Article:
The president usually is the point person in the development of these partnerships, particularly during the early
stages. In some instances, the potential partnership may
involve research exchange(s) which require key campus
administrators and faculty in this arena to participate in
the discussions. And, as Helms (2008) clearly points out,
most global partnerships have a personal ex-patriot from
the potential host country at the U.S. institution who has
been instrumental in getting initial discussions off the
ground. These personal ambassadors are often critical
and convey a level of credibility and cultural sensitivity
to potential foreign partners. If we add in the dean of the
college, the department chairperson, the vice president
for ﬁnance, institutional legal counsel, and various faculty
and governance representatives, it becomes clear that the
number of players involved is signiﬁcantly broader than
those involved in a new noncredit program or degree
program offered within the state.
The key strategy for continuing education leaders is to
engage key campus colleagues involved in various aspects
of internationalism on a continual basis, not just when a
speciﬁc program is proposed to Brazil, China, or another
country. Administrators who are left out may simply not be
paying attention to where their campuses are going, literally. CHE leaders need to ask if their units are considered
a value-added asset of the institution’s global arsenal of
services, why or why not, and by whom.
A second challenge for leaders is to recognize that
continuing education does not need to be a partner in
every global initiative. As a unit that must nominally be
self-sustaining from program revenues, it needs to be well
positioned enough to gracefully bow out of certain partnerships without alienating campus allies. Paradoxically, one
moment we worry we are not included in these partnerships, while the next moment we might vividly recognize
that a particular partnership is not in the best interests of
the unit. One primary example in today’s global higher
education marketplace might be China.
A U.S. university partnering in China absolutely must
have a Chinese partner institution as part of the agreement
(Helms, 2008). Moreover, even with the recent quasideregulation of government oversight of higher education
in China that gives more autonomy to the provinces, the
delivery of foreign degree programs must still have approval
by the Ministry of Education in Beijing.
Conversely, the delivery of noncredit, graduate, or
undergraduate programs, can be done at the provincial
level. This means that a U.S. university must enter into a
legally binding partnership with a Chinese university which
can only be authorized following campus approvals by the
president. The point is that a continuing education unit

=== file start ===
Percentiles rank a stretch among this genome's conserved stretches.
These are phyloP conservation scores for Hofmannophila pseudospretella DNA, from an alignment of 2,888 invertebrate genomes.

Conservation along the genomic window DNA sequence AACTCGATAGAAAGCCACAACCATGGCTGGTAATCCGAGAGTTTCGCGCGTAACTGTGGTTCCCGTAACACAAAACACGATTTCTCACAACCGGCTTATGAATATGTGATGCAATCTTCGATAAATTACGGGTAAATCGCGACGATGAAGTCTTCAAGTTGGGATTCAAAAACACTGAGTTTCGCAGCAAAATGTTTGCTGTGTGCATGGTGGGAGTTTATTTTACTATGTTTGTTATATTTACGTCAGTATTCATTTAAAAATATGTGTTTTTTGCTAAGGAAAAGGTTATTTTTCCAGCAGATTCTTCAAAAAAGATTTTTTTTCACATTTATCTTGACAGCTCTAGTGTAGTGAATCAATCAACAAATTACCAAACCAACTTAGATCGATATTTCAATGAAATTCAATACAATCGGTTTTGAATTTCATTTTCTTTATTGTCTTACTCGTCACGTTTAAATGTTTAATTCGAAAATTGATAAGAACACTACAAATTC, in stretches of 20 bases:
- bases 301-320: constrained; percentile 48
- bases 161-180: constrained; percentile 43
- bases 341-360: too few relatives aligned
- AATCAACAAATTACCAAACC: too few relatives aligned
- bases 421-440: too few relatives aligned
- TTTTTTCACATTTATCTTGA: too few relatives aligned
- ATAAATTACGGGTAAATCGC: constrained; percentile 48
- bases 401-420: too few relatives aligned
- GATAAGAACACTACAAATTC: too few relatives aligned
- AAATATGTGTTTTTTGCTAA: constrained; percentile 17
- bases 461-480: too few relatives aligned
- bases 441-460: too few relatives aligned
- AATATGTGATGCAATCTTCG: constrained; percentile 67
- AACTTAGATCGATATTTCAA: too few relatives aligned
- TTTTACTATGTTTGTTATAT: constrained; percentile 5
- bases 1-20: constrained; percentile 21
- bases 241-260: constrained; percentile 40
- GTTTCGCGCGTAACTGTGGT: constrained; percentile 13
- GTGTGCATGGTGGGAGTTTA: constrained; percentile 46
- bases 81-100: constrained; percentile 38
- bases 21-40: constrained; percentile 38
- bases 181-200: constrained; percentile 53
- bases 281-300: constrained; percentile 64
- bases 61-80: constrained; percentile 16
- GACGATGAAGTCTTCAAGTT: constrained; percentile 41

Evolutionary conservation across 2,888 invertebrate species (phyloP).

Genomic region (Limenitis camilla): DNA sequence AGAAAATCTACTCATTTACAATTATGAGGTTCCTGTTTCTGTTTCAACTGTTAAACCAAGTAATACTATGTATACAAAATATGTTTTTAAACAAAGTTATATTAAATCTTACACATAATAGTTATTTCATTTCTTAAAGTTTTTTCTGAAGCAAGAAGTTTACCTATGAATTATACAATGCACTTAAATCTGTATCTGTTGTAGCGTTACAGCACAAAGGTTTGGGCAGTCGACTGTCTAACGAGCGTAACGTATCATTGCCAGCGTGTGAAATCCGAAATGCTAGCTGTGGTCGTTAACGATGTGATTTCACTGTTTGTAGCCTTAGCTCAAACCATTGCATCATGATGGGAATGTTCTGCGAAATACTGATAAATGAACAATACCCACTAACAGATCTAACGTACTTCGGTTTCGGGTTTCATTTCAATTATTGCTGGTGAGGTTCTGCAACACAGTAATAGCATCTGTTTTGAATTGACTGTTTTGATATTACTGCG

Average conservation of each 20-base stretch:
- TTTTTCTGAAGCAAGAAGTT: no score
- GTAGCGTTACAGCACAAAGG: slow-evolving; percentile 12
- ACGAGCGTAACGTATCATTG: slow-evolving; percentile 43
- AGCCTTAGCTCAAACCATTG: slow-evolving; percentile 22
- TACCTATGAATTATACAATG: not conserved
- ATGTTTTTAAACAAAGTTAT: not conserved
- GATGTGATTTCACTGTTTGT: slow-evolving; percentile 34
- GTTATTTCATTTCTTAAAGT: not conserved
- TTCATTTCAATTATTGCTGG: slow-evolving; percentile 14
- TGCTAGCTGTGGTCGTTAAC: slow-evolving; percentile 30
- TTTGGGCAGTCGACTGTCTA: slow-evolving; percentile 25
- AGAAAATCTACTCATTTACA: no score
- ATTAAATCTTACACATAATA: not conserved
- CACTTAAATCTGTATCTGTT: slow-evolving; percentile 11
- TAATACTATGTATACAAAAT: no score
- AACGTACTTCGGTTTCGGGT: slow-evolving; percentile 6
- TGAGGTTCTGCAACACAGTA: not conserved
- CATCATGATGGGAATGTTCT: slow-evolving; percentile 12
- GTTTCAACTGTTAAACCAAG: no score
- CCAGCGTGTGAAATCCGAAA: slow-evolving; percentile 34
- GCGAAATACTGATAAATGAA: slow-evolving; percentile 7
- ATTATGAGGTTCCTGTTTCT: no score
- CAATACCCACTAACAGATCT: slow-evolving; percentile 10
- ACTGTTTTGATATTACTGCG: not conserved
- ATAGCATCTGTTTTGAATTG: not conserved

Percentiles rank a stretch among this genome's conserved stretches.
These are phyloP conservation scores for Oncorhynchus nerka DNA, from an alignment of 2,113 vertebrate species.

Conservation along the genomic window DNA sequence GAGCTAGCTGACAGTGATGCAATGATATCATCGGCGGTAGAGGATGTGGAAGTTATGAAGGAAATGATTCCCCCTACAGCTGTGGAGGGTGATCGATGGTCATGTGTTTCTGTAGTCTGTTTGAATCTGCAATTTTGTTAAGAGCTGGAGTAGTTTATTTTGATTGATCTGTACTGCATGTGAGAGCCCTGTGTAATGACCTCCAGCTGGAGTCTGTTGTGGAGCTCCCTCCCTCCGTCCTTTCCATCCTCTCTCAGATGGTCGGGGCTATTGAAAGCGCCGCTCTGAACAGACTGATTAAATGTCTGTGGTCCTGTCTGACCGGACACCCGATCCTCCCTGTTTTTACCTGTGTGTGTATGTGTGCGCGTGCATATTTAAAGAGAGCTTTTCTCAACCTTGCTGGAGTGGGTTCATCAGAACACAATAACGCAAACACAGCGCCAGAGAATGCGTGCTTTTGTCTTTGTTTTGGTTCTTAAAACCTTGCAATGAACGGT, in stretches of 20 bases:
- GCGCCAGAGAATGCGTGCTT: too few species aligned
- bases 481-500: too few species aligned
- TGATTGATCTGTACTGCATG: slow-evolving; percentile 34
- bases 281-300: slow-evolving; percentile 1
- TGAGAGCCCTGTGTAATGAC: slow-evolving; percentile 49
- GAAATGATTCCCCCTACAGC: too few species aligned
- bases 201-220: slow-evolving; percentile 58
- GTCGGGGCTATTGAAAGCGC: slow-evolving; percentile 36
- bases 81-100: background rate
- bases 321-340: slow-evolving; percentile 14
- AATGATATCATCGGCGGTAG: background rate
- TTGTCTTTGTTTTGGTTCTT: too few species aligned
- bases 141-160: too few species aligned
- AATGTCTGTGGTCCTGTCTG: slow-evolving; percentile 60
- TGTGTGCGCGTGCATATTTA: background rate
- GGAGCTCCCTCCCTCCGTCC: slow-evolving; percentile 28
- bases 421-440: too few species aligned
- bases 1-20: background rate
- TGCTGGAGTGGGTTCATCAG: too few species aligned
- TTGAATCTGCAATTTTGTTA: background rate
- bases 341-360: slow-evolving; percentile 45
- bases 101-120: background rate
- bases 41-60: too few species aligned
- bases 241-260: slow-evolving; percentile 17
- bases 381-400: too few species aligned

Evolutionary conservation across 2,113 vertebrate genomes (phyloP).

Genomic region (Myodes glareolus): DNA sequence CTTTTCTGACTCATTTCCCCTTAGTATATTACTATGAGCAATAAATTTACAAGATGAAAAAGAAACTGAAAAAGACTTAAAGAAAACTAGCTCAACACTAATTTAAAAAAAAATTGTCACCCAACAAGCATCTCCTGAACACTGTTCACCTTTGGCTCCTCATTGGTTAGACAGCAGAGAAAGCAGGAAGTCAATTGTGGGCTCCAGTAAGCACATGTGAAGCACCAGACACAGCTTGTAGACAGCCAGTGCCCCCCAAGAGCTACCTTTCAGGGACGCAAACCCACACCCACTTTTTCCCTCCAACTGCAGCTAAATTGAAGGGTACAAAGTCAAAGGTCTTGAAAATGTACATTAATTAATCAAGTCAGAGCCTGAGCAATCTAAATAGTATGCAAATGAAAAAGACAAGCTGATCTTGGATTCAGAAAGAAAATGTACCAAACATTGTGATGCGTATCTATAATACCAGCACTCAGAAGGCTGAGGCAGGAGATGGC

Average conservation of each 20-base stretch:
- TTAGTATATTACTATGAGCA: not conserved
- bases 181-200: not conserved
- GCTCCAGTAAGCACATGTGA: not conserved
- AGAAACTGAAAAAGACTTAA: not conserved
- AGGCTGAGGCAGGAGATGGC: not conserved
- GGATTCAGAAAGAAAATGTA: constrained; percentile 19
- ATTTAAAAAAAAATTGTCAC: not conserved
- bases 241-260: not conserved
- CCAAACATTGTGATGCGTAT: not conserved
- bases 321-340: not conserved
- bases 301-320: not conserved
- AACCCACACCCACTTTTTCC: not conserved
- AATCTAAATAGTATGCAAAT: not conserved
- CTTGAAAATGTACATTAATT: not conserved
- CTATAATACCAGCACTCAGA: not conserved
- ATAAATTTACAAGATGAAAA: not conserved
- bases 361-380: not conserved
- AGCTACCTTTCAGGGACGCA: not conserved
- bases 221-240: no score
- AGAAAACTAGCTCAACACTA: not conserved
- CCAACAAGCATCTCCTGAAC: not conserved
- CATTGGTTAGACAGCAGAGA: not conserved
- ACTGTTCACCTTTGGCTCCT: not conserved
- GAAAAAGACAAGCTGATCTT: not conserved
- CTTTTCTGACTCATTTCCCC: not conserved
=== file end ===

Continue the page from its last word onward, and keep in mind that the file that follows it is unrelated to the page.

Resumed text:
which may often enter into legally binding partnerships
within the state (along with the academic dean of the program offered) does not have the legal authority to ﬁnalize
partnerships in other countries.
There is also a requirement in China that program
partnerships generally recycle ﬁnancial revenues back
into reﬁning and strengthening the program. Viewed from
another perspective, it is very difﬁcult to transfer moneys
out of China. Given continuing education’s reliance on
self-sustaining revenues, this is problematic in many cases.
These examples illustrate just a few of the challenges, and
China is not unique. If we consider additional obstacles
such as a general preference for face-to-face instruction
(hence the predominance of global branch campuses) over
global distance learning, cultural and language differences,
and different approaches to negotiation, expectations, and
legal systems, going global involves a complicated myriad
of issues faced by most U.S. universities.
Noncredit programs provide continuing education
units with program, pricing, and instructional ﬂexibility
to offer these program with few restrictions on locales,
duration, timeline formats, and delivery approaches (e.g.,
blended learning, e-learning, and face-to-face). One of the
fastest growing sectors of American continuing education
is in the area of graduate and post-graduate certiﬁcate
programs. Prudent universities and their continuing education units may wish to explore this market nationally and
internationally over the next three to ﬁve years. Universities that can integrate sensitive curriculum that addresses
language, culture, and geographic preferences will likely
be able to develop market niches on a global level.
A third challenge is related to the ‘international’
characteristics of the university’s continuing education
unit. Most often this is an area that few CHE units have even
contemplated. Does the unit reﬂect cultural or language
diversity in its staff, the type of and disciplines of programs
offered, in its internal and external partner organizations?
The Journal of Continuing Higher Education • 7
Does the unit partner with the campus international ofﬁce